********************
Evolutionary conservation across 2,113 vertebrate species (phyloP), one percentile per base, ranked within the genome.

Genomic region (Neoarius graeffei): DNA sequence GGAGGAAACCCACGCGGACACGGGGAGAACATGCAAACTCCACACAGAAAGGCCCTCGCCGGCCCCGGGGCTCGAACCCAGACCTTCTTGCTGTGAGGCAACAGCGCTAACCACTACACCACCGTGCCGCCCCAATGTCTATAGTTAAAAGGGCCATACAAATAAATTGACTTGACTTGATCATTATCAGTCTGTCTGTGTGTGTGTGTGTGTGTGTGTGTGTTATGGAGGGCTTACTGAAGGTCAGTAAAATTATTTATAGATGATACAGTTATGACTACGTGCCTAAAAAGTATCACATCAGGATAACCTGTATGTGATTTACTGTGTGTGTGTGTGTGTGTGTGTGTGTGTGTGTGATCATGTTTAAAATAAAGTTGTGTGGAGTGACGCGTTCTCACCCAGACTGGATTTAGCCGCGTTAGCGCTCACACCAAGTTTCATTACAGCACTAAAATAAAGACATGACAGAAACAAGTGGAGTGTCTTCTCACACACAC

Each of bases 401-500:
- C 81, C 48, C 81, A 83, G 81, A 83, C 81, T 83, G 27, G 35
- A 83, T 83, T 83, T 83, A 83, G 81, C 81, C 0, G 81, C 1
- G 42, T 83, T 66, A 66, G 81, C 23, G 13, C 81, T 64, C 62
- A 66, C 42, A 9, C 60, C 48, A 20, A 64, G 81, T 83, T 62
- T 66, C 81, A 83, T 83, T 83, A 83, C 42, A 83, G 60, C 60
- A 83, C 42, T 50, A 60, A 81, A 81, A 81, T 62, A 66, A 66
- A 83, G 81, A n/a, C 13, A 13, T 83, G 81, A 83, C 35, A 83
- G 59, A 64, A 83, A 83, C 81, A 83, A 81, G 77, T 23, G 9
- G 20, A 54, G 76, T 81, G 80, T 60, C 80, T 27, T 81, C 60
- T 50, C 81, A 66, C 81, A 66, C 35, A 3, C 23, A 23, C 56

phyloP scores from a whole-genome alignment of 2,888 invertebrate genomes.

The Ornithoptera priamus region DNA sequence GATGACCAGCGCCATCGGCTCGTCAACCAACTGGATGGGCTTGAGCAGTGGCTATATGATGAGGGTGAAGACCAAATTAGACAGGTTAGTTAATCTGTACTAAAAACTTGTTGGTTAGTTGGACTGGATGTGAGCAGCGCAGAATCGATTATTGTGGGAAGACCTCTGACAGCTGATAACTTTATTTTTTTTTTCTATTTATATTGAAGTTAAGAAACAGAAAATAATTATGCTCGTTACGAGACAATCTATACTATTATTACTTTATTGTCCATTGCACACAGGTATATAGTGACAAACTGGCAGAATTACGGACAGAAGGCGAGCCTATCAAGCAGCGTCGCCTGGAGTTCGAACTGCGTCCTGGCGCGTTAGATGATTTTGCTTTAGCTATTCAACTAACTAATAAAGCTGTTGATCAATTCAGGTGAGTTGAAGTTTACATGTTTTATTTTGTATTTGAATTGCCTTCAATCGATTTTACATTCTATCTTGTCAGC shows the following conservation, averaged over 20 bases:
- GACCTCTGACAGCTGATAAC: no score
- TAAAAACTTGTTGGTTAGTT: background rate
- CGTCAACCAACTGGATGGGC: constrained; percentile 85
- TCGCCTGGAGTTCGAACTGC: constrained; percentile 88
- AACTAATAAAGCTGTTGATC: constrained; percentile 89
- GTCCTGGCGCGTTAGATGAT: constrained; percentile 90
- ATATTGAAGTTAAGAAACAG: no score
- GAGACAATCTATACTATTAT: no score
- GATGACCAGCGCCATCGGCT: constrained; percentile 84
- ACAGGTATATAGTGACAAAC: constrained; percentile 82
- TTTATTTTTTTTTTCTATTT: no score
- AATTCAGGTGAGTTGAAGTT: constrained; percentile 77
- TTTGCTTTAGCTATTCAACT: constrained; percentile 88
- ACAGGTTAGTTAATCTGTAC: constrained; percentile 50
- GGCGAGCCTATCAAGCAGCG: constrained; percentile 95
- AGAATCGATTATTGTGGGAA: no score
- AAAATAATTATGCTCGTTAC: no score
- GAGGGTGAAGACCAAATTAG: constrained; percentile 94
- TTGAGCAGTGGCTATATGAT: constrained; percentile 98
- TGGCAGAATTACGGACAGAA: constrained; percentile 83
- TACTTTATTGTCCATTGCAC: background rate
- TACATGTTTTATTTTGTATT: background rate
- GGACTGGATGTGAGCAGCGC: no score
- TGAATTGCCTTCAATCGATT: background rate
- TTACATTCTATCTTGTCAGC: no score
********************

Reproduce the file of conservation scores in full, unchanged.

Evolutionary conservation across 2,113 vertebrate species (phyloP), one percentile per base, ranked within the genome.

Genomic region (Neoarius graeffei): DNA sequence GGAGGAAACCCACGCGGACACGGGGAGAACATGCAAACTCCACACAGAAAGGCCCTCGCCGGCCCCGGGGCTCGAACCCAGACCTTCTTGCTGTGAGGCAACAGCGCTAACCACTACACCACCGTGCCGCCCCAATGTCTATAGTTAAAAGGGCCATACAAATAAATTGACTTGACTTGATCATTATCAGTCTGTCTGTGTGTGTGTGTGTGTGTGTGTGTGTTATGGAGGGCTTACTGAAGGTCAGTAAAATTATTTATAGATGATACAGTTATGACTACGTGCCTAAAAAGTATCACATCAGGATAACCTGTATGTGATTTACTGTGTGTGTGTGTGTGTGTGTGTGTGTGTGTGTGATCATGTTTAAAATAAAGTTGTGTGGAGTGACGCGTTCTCACCCAGACTGGATTTAGCCGCGTTAGCGCTCACACCAAGTTTCATTACAGCACTAAAATAAAGACATGACAGAAACAAGTGGAGTGTCTTCTCACACACAC

Each of bases 401-500:
- C 81, C 48, C 81, A 83, G 81, A 83, C 81, T 83, G 27, G 35
- A 83, T 83, T 83, T 83, A 83, G 81, C 81, C 0, G 81, C 1
- G 42, T 83, T 66, A 66, G 81, C 23, G 13, C 81, T 64, C 62
- A 66, C 42, A 9, C 60, C 48, A 20, A 64, G 81, T 83, T 62
- T 66, C 81, A 83, T 83, T 83, A 83, C 42, A 83, G 60, C 60
- A 83, C 42, T 50, A 60, A 81, A 81, A 81, T 62, A 66, A 66
- A 83, G 81, A n/a, C 13, A 13, T 83, G 81, A 83, C 35, A 83
- G 59, A 64, A 83, A 83, C 81, A 83, A 81, G 77, T 23, G 9
- G 20, A 54, G 76, T 81, G 80, T 60, C 80, T 27, T 81, C 60
- T 50, C 81, A 66, C 81, A 66, C 35, A 3, C 23, A 23, C 56

phyloP scores from a whole-genome alignment of 2,888 invertebrate genomes.

The Ornithoptera priamus region DNA sequence GATGACCAGCGCCATCGGCTCGTCAACCAACTGGATGGGCTTGAGCAGTGGCTATATGATGAGGGTGAAGACCAAATTAGACAGGTTAGTTAATCTGTACTAAAAACTTGTTGGTTAGTTGGACTGGATGTGAGCAGCGCAGAATCGATTATTGTGGGAAGACCTCTGACAGCTGATAACTTTATTTTTTTTTTCTATTTATATTGAAGTTAAGAAACAGAAAATAATTATGCTCGTTACGAGACAATCTATACTATTATTACTTTATTGTCCATTGCACACAGGTATATAGTGACAAACTGGCAGAATTACGGACAGAAGGCGAGCCTATCAAGCAGCGTCGCCTGGAGTTCGAACTGCGTCCTGGCGCGTTAGATGATTTTGCTTTAGCTATTCAACTAACTAATAAAGCTGTTGATCAATTCAGGTGAGTTGAAGTTTACATGTTTTATTTTGTATTTGAATTGCCTTCAATCGATTTTACATTCTATCTTGTCAGC shows the following conservation, averaged over 20 bases:
- GACCTCTGACAGCTGATAAC: no score
- TAAAAACTTGTTGGTTAGTT: background rate
- CGTCAACCAACTGGATGGGC: constrained; percentile 85
- TCGCCTGGAGTTCGAACTGC: constrained; percentile 88
- AACTAATAAAGCTGTTGATC: constrained; percentile 89
- GTCCTGGCGCGTTAGATGAT: constrained; percentile 90
- ATATTGAAGTTAAGAAACAG: no score
- GAGACAATCTATACTATTAT: no score
- GATGACCAGCGCCATCGGCT: constrained; percentile 84
- ACAGGTATATAGTGACAAAC: constrained; percentile 82
- TTTATTTTTTTTTTCTATTT: no score
- AATTCAGGTGAGTTGAAGTT: constrained; percentile 77
- TTTGCTTTAGCTATTCAACT: constrained; percentile 88
- ACAGGTTAGTTAATCTGTAC: constrained; percentile 50
- GGCGAGCCTATCAAGCAGCG: constrained; percentile 95
- AGAATCGATTATTGTGGGAA: no score
- AAAATAATTATGCTCGTTAC: no score
- GAGGGTGAAGACCAAATTAG: constrained; percentile 94
- TTGAGCAGTGGCTATATGAT: constrained; percentile 98
- TGGCAGAATTACGGACAGAA: constrained; percentile 83
- TACTTTATTGTCCATTGCAC: background rate
- TACATGTTTTATTTTGTATT: background rate
- GGACTGGATGTGAGCAGCGC: no score
- TGAATTGCCTTCAATCGATT: background rate
- TTACATTCTATCTTGTCAGC: no score